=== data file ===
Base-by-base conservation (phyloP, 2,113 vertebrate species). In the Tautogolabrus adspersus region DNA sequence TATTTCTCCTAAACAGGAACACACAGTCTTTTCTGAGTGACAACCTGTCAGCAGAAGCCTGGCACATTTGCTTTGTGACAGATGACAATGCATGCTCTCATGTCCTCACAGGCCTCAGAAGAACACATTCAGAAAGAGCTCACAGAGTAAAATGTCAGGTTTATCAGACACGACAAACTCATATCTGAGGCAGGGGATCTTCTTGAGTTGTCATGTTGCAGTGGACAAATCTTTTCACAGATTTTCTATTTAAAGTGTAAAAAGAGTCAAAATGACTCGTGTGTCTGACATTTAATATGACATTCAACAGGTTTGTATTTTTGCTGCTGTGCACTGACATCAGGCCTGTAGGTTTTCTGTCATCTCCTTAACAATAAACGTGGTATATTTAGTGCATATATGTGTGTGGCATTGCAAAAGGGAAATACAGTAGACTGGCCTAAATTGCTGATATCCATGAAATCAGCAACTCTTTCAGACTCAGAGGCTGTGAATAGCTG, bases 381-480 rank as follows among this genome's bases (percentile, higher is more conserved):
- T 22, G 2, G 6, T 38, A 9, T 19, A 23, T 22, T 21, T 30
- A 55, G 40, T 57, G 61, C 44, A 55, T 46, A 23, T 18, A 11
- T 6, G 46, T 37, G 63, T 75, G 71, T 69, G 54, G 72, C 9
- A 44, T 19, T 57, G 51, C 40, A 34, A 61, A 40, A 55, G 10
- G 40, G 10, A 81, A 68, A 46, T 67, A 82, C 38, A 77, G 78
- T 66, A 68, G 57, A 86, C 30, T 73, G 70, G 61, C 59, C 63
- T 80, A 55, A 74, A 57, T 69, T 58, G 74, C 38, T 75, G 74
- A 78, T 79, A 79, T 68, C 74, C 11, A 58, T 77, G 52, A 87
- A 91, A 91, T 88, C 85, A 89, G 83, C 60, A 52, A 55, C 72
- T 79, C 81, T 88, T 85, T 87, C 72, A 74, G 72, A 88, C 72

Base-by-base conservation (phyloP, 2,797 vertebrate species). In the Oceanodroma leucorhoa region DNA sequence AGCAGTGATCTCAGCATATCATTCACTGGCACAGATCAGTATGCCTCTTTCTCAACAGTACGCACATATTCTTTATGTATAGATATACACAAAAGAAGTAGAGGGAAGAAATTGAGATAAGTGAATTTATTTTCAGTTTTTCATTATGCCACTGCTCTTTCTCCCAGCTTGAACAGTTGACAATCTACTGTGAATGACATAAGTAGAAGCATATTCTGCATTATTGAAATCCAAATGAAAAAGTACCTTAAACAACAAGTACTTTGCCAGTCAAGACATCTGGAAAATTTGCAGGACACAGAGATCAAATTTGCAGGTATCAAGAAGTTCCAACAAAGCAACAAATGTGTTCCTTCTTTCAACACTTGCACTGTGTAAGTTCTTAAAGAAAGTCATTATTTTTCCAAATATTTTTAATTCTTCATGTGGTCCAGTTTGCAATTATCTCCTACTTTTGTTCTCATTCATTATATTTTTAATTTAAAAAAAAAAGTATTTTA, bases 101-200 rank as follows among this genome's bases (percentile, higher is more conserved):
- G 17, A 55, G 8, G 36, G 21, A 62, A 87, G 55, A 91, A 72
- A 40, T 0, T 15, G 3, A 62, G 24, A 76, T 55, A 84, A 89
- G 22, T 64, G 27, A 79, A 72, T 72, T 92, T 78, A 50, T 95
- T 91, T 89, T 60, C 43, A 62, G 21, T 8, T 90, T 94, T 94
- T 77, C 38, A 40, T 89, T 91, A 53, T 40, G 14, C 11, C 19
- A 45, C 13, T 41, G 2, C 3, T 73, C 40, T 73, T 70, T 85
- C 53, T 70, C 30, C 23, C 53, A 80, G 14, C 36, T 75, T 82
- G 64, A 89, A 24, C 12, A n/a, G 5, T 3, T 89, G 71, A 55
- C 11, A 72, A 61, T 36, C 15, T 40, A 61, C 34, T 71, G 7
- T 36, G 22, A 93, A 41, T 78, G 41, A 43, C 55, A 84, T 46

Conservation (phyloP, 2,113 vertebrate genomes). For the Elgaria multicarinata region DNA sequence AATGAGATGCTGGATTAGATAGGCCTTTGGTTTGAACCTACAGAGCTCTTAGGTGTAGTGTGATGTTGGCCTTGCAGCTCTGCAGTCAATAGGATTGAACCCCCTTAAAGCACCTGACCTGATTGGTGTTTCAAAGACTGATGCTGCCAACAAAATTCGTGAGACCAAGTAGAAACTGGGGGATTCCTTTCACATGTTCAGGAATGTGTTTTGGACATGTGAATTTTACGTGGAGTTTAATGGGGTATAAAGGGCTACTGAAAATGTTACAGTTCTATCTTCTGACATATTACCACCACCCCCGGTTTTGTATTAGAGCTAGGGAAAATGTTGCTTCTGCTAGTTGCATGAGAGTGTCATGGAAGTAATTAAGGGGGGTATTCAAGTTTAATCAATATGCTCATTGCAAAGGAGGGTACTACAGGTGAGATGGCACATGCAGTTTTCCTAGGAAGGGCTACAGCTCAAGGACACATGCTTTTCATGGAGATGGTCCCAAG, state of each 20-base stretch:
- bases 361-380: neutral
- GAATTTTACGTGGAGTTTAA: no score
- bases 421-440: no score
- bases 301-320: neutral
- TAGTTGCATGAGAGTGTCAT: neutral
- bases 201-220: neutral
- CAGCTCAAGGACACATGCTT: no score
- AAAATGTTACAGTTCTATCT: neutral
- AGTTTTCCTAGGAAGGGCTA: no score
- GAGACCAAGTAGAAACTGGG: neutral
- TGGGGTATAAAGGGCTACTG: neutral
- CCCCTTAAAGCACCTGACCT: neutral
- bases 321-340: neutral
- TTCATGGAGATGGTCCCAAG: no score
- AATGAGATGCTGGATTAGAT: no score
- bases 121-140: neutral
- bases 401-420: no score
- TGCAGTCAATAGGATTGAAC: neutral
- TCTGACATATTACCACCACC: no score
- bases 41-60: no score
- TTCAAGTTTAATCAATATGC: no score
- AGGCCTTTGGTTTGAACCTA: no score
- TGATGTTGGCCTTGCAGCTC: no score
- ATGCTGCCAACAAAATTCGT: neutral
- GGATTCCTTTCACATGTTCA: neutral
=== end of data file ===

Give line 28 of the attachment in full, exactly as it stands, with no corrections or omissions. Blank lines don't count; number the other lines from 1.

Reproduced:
- TAGTTGCATGAGAGTGTCAT: neutral